Associated Press (California)
By Paul Elias
February 23, 2017
SAN FRANCISCO — A California police chief and mayor on Thursday accused federal agents of duping local officers assisting in the takedown of suspected members of the notorious El Salvadoran-based gang into helping make immigration arrests.
Santa Cruz is a so-called sanctuary city, which prohibits its police from cooperating with federal authorities investigating immigration violations.
Santa Cruz Police Chief Kevin Vogel and assistant chief Dan Flippo said Thursday that Department of Homeland Security officials lied when they assured them a Feb. 13 joint operation in the region would not include immigration-related arrests during the gang raids. Flippo said he learned a “number” of immigration arrests were made the next night when dozens of protesters disrupted a Santa Cruz City Council meeting to voice their displeasure.
DHS officials did not immediately respond to requests for comment.
Santa Cruz police and DHS agents arrested 10 people allegedly associated with the MS-13 gang, also known as the Mara Salvatrucha gang. Seven were charged with extortion and three with drug dealing. Some of those arrested have been connected to four Santa Cruz homicides, the chief said. The chief said the department no longer trusts DHS and will no longer work with the agency.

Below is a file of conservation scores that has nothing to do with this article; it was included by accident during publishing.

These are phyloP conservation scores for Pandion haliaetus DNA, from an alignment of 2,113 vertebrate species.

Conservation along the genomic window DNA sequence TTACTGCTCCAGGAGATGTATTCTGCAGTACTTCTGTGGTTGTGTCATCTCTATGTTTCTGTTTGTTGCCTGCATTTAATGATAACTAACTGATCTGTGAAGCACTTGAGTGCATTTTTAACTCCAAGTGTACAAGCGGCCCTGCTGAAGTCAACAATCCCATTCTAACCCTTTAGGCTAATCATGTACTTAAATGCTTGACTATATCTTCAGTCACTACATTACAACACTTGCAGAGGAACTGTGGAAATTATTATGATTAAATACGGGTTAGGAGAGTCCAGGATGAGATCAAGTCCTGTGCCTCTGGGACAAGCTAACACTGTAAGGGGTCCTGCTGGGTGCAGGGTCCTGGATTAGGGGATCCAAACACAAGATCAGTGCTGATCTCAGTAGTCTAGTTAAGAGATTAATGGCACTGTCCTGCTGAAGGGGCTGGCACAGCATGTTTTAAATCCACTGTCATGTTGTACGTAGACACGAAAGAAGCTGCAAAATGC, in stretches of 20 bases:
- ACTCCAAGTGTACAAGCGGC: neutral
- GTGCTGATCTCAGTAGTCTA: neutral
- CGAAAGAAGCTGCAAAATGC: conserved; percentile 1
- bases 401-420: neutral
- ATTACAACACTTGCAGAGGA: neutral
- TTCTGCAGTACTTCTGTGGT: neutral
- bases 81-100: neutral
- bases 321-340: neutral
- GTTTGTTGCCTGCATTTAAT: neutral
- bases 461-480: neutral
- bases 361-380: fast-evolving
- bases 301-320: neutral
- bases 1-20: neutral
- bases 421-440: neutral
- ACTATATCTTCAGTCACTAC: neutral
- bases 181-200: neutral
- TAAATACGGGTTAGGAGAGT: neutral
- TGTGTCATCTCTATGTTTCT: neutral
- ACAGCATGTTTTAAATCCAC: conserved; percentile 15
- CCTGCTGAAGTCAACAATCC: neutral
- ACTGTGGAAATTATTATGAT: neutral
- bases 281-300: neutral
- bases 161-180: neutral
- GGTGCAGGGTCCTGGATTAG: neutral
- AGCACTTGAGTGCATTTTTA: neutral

“We can’t cooperate with a law enforcement agency we cannot trust,” Vogel said.
Flippo said the gang-related arrests were the culmination of a five-year investigation launched when a Santa Cruz resident called police to complain about gang members extorting local businesses. Flippo said his department enlisted the help of DHS because of the gang’s notoriety and global reach. He said the raids were made Feb. 13 because it appeared gang members were planning a murder.
Flippo said at press conference Thursday that it appears an additional 10 or more people agents encountered at the dozen residences raided Feb. 13 were arrested on immigration charges. Flippo says it appears most of them were later released after being ordered to wear GPS monitoring devices and given future court dates in immigration court.
Federal court records show one person arrested in Santa Cruz County on Feb. 13 on an immigration charge still in custody.
“I’m deeply disturbed and upset. I’m outraged,” Santa Cruz Mayor Cynthia Chase said. The police chief and mayor each apologized to city residents for unwittingly violating Santa Cruz’s sanctuary city policy.
President Donald Trump threatened in January to withhold federal funding from some 400 cities nationwide that have adopted similar policies.
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